> * I kinda don't like the tree of files in git. It would work, but it
seems poor, like we don't know how to use a database. Along with just
strange to work with.

We could use Git repo of yaml files as the basis but import data upon
each commit for each branch into a locally mounted sqlite DB. Commits
would be rejected if the import could not be completed. Then setup just
a tiny API upon that sqlite DB served by some micro webapp.

Access control, versioning and write access would be handled by Git,
but user-friendly, fast, read-only data access would be handled by
the sqlite + http API pair.

The Git backend can also probably also added later.

I am writing this because I think it's an interesting option from the
technical perspective, not because I would be actually involved with
PDC at the moment. I just wanted to share the idea in case somebody
finds it applicable.


On Mon, Apr 23, 2018 at 7:34 PM, Ken Dreyer <ktdreyer@ktdreyer.com> wrote:
On Sun, Apr 22, 2018 at 2:23 AM, Stanislav Ochotnicky
<sochotnicky@redhat.com> wrote:
> The difference is that PDC rpm-mappings API endpoint was result of two
> sources:
>  * Manual per-rpm mappings (overrides) - this is sort of suitable if you
>    have a product with just a couple source packages so it's manageable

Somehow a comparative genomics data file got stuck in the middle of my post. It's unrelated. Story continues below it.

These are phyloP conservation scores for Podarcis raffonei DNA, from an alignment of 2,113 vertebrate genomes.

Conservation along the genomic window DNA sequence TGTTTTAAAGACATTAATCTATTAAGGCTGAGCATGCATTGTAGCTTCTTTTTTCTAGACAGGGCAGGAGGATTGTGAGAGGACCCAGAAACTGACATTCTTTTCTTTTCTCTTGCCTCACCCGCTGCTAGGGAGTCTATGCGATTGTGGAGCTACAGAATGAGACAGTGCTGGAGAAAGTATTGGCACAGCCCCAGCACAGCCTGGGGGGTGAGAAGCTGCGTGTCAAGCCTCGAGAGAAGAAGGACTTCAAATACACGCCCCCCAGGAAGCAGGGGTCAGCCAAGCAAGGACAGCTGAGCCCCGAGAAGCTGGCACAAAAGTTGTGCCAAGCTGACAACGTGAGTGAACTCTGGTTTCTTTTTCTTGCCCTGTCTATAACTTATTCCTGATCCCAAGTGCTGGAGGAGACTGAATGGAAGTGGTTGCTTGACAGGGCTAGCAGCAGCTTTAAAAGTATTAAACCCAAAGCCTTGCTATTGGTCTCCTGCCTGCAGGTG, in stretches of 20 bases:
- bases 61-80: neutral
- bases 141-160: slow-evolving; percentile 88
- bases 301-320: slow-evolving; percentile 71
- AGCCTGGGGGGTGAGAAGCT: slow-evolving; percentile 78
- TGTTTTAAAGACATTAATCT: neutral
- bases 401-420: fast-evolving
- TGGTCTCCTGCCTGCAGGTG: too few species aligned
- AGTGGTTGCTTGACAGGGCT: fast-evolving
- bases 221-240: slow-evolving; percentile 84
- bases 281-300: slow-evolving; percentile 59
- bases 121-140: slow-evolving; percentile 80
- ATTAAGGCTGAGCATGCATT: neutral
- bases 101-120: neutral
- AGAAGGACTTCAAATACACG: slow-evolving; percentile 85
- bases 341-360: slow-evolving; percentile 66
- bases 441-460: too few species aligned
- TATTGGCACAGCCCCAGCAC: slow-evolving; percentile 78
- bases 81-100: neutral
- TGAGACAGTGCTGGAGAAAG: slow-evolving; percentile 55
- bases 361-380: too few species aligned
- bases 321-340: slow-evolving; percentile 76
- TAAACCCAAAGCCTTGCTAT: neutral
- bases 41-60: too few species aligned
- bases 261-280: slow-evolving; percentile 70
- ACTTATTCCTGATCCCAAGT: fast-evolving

>    this way (i.e Ceph case)
>  * Results of compose metadata import - this is what Fedora/RHEL uses
>    because several thousands of source packages are not manageable
>    one-by-one by humans manually.
> You could still make a system that would create "PRs" for the generated
> files for second case, but then querying the current state will still be
> a bit tricky. I guess...

Yeah, the fact that we have (at least) two different input and storage
methods there is a lot of complexity. I'm not sure that's a good
design in 2018.

Regardless, you're right, I'm envisioning that we'd have a tool to
generate the data commits and PRs (or just commit + push directly).
PDC had included its own rudimentary form of version control for
auditing and message bus integration. Git's experience is much richer.

- Ken
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